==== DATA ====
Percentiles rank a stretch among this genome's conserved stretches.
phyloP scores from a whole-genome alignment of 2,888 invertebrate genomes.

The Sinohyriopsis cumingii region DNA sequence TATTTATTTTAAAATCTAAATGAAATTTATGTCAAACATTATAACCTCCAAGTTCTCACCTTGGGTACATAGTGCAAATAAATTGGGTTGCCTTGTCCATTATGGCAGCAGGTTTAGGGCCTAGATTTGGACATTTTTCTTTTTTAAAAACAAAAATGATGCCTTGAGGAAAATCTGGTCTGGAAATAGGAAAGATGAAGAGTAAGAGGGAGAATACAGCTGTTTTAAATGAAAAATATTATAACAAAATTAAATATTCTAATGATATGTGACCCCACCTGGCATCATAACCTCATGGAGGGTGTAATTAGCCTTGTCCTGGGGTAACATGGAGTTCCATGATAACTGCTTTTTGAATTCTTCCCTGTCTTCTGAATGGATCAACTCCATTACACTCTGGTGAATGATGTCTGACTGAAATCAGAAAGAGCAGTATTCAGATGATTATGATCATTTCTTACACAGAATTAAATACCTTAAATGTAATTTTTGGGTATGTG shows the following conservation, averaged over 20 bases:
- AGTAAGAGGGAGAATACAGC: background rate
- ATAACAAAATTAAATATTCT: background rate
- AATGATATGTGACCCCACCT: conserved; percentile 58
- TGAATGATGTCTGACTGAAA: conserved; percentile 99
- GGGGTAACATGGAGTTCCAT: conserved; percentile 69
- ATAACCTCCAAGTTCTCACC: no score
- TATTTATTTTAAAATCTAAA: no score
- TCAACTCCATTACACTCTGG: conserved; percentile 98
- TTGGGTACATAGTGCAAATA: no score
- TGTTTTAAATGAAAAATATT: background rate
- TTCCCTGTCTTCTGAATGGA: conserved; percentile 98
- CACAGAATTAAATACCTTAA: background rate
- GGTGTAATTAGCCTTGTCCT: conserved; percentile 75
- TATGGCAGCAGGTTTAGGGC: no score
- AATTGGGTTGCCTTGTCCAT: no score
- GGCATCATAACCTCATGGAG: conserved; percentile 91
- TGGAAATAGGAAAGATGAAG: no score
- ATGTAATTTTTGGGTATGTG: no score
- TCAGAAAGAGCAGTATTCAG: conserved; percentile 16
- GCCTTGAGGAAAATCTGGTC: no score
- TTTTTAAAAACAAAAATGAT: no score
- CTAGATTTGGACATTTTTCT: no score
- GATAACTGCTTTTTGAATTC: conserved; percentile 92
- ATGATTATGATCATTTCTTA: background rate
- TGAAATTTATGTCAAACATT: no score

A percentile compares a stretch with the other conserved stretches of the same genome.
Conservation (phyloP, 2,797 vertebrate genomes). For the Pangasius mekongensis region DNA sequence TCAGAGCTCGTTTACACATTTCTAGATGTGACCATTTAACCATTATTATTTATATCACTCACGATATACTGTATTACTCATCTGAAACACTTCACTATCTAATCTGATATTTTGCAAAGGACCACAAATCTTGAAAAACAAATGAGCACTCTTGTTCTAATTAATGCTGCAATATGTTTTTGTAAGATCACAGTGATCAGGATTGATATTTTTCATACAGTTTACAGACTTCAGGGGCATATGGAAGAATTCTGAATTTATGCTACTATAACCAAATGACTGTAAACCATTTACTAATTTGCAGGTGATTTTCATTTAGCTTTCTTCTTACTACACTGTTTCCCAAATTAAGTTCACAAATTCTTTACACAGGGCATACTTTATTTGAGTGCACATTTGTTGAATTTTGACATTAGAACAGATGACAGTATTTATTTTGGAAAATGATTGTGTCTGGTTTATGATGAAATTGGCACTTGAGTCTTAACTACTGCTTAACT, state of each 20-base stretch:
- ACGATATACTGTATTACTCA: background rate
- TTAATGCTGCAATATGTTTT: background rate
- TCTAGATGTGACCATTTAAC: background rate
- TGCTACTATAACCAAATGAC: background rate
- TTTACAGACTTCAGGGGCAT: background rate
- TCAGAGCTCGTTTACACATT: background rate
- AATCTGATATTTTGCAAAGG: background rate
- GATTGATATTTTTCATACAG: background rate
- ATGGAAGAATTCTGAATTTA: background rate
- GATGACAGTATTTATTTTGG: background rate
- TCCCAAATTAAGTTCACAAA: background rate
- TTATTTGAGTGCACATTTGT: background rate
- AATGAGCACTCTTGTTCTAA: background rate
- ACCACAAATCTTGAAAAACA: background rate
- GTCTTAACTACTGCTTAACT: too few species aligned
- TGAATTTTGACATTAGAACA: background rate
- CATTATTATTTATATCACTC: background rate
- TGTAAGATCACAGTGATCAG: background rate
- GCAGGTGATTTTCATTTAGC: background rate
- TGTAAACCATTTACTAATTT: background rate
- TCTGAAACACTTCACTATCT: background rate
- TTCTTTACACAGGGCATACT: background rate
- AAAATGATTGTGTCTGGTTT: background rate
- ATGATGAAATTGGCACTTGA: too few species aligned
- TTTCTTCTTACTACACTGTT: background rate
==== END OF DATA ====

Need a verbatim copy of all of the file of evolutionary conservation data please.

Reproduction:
Percentiles rank a stretch among this genome's conserved stretches.
phyloP scores from a whole-genome alignment of 2,888 invertebrate genomes.

The Sinohyriopsis cumingii region DNA sequence TATTTATTTTAAAATCTAAATGAAATTTATGTCAAACATTATAACCTCCAAGTTCTCACCTTGGGTACATAGTGCAAATAAATTGGGTTGCCTTGTCCATTATGGCAGCAGGTTTAGGGCCTAGATTTGGACATTTTTCTTTTTTAAAAACAAAAATGATGCCTTGAGGAAAATCTGGTCTGGAAATAGGAAAGATGAAGAGTAAGAGGGAGAATACAGCTGTTTTAAATGAAAAATATTATAACAAAATTAAATATTCTAATGATATGTGACCCCACCTGGCATCATAACCTCATGGAGGGTGTAATTAGCCTTGTCCTGGGGTAACATGGAGTTCCATGATAACTGCTTTTTGAATTCTTCCCTGTCTTCTGAATGGATCAACTCCATTACACTCTGGTGAATGATGTCTGACTGAAATCAGAAAGAGCAGTATTCAGATGATTATGATCATTTCTTACACAGAATTAAATACCTTAAATGTAATTTTTGGGTATGTG shows the following conservation, averaged over 20 bases:
- AGTAAGAGGGAGAATACAGC: background rate
- ATAACAAAATTAAATATTCT: background rate
- AATGATATGTGACCCCACCT: conserved; percentile 58
- TGAATGATGTCTGACTGAAA: conserved; percentile 99
- GGGGTAACATGGAGTTCCAT: conserved; percentile 69
- ATAACCTCCAAGTTCTCACC: no score
- TATTTATTTTAAAATCTAAA: no score
- TCAACTCCATTACACTCTGG: conserved; percentile 98
- TTGGGTACATAGTGCAAATA: no score
- TGTTTTAAATGAAAAATATT: background rate
- TTCCCTGTCTTCTGAATGGA: conserved; percentile 98
- CACAGAATTAAATACCTTAA: background rate
- GGTGTAATTAGCCTTGTCCT: conserved; percentile 75
- TATGGCAGCAGGTTTAGGGC: no score
- AATTGGGTTGCCTTGTCCAT: no score
- GGCATCATAACCTCATGGAG: conserved; percentile 91
- TGGAAATAGGAAAGATGAAG: no score
- ATGTAATTTTTGGGTATGTG: no score
- TCAGAAAGAGCAGTATTCAG: conserved; percentile 16
- GCCTTGAGGAAAATCTGGTC: no score
- TTTTTAAAAACAAAAATGAT: no score
- CTAGATTTGGACATTTTTCT: no score
- GATAACTGCTTTTTGAATTC: conserved; percentile 92
- ATGATTATGATCATTTCTTA: background rate
- TGAAATTTATGTCAAACATT: no score

A percentile compares a stretch with the other conserved stretches of the same genome.
Conservation (phyloP, 2,797 vertebrate genomes). For the Pangasius mekongensis region DNA sequence TCAGAGCTCGTTTACACATTTCTAGATGTGACCATTTAACCATTATTATTTATATCACTCACGATATACTGTATTACTCATCTGAAACACTTCACTATCTAATCTGATATTTTGCAAAGGACCACAAATCTTGAAAAACAAATGAGCACTCTTGTTCTAATTAATGCTGCAATATGTTTTTGTAAGATCACAGTGATCAGGATTGATATTTTTCATACAGTTTACAGACTTCAGGGGCATATGGAAGAATTCTGAATTTATGCTACTATAACCAAATGACTGTAAACCATTTACTAATTTGCAGGTGATTTTCATTTAGCTTTCTTCTTACTACACTGTTTCCCAAATTAAGTTCACAAATTCTTTACACAGGGCATACTTTATTTGAGTGCACATTTGTTGAATTTTGACATTAGAACAGATGACAGTATTTATTTTGGAAAATGATTGTGTCTGGTTTATGATGAAATTGGCACTTGAGTCTTAACTACTGCTTAACT, state of each 20-base stretch:
- ACGATATACTGTATTACTCA: background rate
- TTAATGCTGCAATATGTTTT: background rate
- TCTAGATGTGACCATTTAAC: background rate
- TGCTACTATAACCAAATGAC: background rate
- TTTACAGACTTCAGGGGCAT: background rate
- TCAGAGCTCGTTTACACATT: background rate
- AATCTGATATTTTGCAAAGG: background rate
- GATTGATATTTTTCATACAG: background rate
- ATGGAAGAATTCTGAATTTA: background rate
- GATGACAGTATTTATTTTGG: background rate
- TCCCAAATTAAGTTCACAAA: background rate
- TTATTTGAGTGCACATTTGT: background rate
- AATGAGCACTCTTGTTCTAA: background rate
- ACCACAAATCTTGAAAAACA: background rate
- GTCTTAACTACTGCTTAACT: too few species aligned
- TGAATTTTGACATTAGAACA: background rate
- CATTATTATTTATATCACTC: background rate
- TGTAAGATCACAGTGATCAG: background rate
- GCAGGTGATTTTCATTTAGC: background rate
- TGTAAACCATTTACTAATTT: background rate
- TCTGAAACACTTCACTATCT: background rate
- TTCTTTACACAGGGCATACT: background rate
- AAAATGATTGTGTCTGGTTT: background rate
- ATGATGAAATTGGCACTTGA: too few species aligned
- TTTCTTCTTACTACACTGTT: background rate